Area and Perimeter Task Cards |Area of Irregular Shapes and Rectangles

Rated 4.92 out of 5, based on 283 reviews
283 Ratings
The Teacher Studio
16.8k Followers
Grade Levels
3rd - 5th
Standards
Resource Type
Formats Included
  • PDF
Pages
13 pages
$4.00
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  1. Area and perimeter concepts are a huge part of third and fourth grade math! Unfortunately, text books often provide low level, fill-in the-blank area and perimeter problems. These three area and perimeter resources are perfect for building understanding, keeping students engaged, and using formati
    Price $10.36Original Price $12.95Save $2.59

Description

Looking for a way to give your students practice finding the area and perimeter of rectangles and irregular shapes? This set of 20 differentiated area and perimeter task cards increases in difficulty throughout the set as students move from counting squares to using area and perimeter formulas.

What level are these area and perimeter task cards?

The first cards involve counting squares to find area and perimeter. As the set progresses, students use the area and perimeter formulas to solve “open” rectangle problems. Finally, the last 8 cards have “irregular” shapes that require students to either decompose the shape into smaller rectangles or to find the area of the entire shape and "take away" a piece.

My students LOVE these and actually asked me to make MORE of them! What a great way for students to share their different strategies and improve their math talk!

Use in countless ways!

  • as a math station…
  • as a class review…
  • with an intervention group...or
  • showcase individual cards under a document camera for a class warm up!
  • Laminate the cards and encourage students to interact with them--to draw, label, count, or use any strategies they have for solving these differentiated cards.

What is included?

  • 20 half-sheet task cards available in both color and black and white.
  • Recording sheets
  • Answer key

What are teachers saying?

"Great center activity to practice area and perimeter. Really gives students a greater understanding of the concept by using concrete models."

"This resource scaffolds the learning nicely. I look forward to this lesson every time."

"Loved the different levels of the task cards. Very easy to use to differentiate. I used the task cards as a game (tasketball) and my students loved it! Thanks so much!"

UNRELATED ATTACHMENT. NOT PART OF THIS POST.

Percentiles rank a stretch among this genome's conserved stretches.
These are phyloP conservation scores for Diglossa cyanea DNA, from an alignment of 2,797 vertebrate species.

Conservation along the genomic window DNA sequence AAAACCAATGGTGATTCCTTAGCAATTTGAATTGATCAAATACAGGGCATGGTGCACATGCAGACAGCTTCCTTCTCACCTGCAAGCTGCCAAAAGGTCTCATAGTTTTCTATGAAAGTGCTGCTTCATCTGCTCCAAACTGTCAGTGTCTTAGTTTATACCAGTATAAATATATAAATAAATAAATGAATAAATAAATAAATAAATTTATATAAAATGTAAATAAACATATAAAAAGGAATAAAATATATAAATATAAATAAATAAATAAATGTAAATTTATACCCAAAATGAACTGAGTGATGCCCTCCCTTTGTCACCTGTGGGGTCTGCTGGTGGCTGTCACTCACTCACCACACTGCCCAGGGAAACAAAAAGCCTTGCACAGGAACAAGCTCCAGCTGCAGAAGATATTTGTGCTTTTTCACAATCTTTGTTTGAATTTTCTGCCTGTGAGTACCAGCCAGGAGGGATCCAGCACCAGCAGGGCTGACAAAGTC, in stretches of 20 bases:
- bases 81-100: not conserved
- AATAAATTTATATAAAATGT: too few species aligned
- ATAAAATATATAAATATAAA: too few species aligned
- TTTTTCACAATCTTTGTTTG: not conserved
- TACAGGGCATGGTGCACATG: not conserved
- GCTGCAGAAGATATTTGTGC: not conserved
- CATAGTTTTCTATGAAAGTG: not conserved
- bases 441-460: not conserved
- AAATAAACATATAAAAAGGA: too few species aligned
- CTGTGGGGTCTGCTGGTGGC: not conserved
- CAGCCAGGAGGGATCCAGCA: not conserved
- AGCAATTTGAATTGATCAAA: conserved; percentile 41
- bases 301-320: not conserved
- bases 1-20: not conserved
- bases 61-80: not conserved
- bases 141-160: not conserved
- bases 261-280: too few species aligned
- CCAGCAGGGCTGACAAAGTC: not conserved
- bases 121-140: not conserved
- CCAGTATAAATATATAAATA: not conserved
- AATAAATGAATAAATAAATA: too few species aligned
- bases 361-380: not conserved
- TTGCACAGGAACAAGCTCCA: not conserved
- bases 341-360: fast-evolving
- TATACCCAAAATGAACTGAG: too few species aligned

"Another fantastic resource I used to help my students with area and perimeter! I used it as a "write the room" center and students had to work to figure out the area and perimeter!"

"I love the ease of these task cards. They easily target the skill I am working on and are low-prep which is a plus."

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Looking for other area and perimeter resources?

Area and Perimeter Teaching Tandem

5 Area and Perimeter Activities to Deepen Understanding

Area and Perimeter Formative Assessments

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All rights reserved by ©The Teacher Studio. Purchase of this resource entitles the purchaser the right to reproduce the pages in limited quantities for single classroom use only. Duplication for an entire school, an entire school system, or commercial purposes is strictly forbidden without written permission from the author at fourthgradestudio@gmail.com. Additional licenses are available at a reduced price.

Total Pages
13 pages
Answer Key
N/A
Teaching Duration
N/A
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Standards

to see state-specific standards (only available in the US).
Use tiling to show in a concrete case that the area of a rectangle with whole-number side lengths 𝘢 and 𝘣 + 𝘤 is the sum of 𝘢 × 𝘣 and 𝘢 × 𝘤. Use area models to represent the distributive property in mathematical reasoning.
Recognize area as additive. Find areas of rectilinear figures by decomposing them into non-overlapping rectangles and adding the areas of the non-overlapping parts, applying this technique to solve real world problems.
Recognize area as an attribute of plane figures and understand concepts of area measurement.
A square with side length 1 unit, called “a unit square,” is said to have “one square unit” of area, and can be used to measure area.
A plane figure which can be covered without gaps or overlaps by 𝘯 unit squares is said to have an area of 𝘯 square units.

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